.

All the Real Girls

Zooey Deschanel, Paul Schneider and Patricia Clarkson

Directed by David Gordon Green
Rolling Stone: star rating
5 0
Community: star rating
5 0 0
February 13, 2003

North Carolina writer-director David Gordon Green takes his time. That may be the kiss of death in caffeinated Hollywood, but Green's 2000 debut, George Washington, revealed a promise that All the Real Girls makes good on. Opening on Valentine's Day, after competing at Sundance, the film takes on a trite topic -- young love -- and finds truth in small details. Paul (Paul Schneider), 22, lives with his mom (the miraculous Patricia Clarkson) and works for his uncle in a mill town that gives him time to hang with his buds and screw the local sluts. Then, home from school, comes Noel (Zooey Deschanel), 18, a virgin and the sister of Paul's best friend, Tip (Shea Whigham).

With the help of gifted cinematographer Tim Orr, Green tracks the dynamics of these relationships with rare humor and feeling. Schneider subtly uncovers Paul's inherent decency, and Whigham makes Tip's confusion sweetly sorrowful. But the film belongs to Deschanel. A comic dynamo in supporting roles (Almost Famous, The Good Girl), Deschanel gentles into the star spot with a bone-deep understanding of the joy and pain of romantic yearning. She's a heartbreaker. So's the movie.

prev
Movie Review Main Next

ADD A COMMENT

Community Guidelines »
loading comments

loading comments...

COMMENTS

Sort by:
    Read More

    Movie Reviews

    More Reviews »
    Around the Web
    Powered By ZergNet
    Daily Newsletter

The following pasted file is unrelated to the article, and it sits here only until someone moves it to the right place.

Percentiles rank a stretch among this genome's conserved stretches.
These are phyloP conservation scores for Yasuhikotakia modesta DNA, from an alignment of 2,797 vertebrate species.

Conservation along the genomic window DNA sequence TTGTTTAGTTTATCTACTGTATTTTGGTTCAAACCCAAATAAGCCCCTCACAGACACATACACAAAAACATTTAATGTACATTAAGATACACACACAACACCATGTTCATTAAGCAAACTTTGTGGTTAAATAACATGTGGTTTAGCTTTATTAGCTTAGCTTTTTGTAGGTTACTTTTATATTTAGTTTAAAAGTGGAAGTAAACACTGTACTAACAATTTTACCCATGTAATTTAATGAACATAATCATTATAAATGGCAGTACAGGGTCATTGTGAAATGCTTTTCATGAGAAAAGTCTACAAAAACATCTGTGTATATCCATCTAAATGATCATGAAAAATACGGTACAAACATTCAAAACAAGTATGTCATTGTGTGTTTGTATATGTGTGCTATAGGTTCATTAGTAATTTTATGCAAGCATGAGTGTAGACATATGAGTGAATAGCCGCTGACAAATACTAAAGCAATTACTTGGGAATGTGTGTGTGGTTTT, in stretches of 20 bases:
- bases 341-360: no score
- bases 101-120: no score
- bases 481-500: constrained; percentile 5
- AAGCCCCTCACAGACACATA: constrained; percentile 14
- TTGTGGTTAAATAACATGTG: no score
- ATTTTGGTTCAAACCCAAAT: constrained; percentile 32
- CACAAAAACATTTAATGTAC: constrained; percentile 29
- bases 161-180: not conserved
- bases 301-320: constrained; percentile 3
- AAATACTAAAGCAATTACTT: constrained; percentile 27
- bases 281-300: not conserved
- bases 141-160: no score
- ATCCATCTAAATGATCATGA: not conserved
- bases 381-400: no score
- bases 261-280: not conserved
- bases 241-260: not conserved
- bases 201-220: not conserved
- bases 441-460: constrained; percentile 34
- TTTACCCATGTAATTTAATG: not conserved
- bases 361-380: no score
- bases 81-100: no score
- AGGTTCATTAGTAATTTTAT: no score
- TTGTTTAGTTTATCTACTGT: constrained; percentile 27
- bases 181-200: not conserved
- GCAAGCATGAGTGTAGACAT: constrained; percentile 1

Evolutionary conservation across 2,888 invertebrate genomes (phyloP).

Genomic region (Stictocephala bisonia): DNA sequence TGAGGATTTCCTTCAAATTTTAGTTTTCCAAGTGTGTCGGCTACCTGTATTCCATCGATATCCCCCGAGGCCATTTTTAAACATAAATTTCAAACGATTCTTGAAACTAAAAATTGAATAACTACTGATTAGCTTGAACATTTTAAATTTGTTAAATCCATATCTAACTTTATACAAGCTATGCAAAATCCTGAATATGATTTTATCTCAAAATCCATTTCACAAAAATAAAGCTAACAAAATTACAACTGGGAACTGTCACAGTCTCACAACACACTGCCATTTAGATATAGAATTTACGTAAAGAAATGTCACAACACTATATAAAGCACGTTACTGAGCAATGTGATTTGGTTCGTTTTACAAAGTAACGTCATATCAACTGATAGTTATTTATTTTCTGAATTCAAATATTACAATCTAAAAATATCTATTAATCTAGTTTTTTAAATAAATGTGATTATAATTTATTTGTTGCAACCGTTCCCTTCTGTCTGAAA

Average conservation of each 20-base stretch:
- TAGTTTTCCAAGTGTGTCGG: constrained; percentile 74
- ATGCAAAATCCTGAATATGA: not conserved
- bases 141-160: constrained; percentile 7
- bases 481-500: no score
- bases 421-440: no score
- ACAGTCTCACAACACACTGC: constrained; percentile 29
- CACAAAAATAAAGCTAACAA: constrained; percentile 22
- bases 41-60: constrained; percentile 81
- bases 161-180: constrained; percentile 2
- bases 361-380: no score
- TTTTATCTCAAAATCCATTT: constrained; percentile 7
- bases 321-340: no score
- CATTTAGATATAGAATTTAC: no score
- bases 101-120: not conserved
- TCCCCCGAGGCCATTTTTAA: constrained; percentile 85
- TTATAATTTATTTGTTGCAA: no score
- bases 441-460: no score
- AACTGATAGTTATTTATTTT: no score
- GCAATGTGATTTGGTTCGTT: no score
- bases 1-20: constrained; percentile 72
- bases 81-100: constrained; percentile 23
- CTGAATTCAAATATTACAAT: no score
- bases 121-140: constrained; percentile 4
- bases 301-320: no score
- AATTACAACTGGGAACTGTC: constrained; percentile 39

Get the latest RS news in your inbox.

    Sign up to receive the Rolling Stone newsletter and special offers from RS and its
    marketing partners.

    X

    We may use your e-mail address to send you the newsletter and offers that may interest you, on behalf of Rolling Stone and its partners. For more information please read our Privacy Policy.

    Song Stories

    “Long Walk Home”

    Bruce Springsteen | 2007

    When the subject of this mournful song returns home, he hardly recognizes his town. Springsteen told Rolling Stone the alienation the man feels is a metaphor for life in a politically altered post-9/11 America. “Who would have ever thought we’d live in a country without habeas corpus?” he said. “That’s Orwellian. That’s what political hysteria is about and how effective it is. I felt it in myself. You get frightened for your family, for your home. And you realize how countries can move way off course, very far from democratic ideals.”

    More Song Stories entries »
    www.expandtheroom.com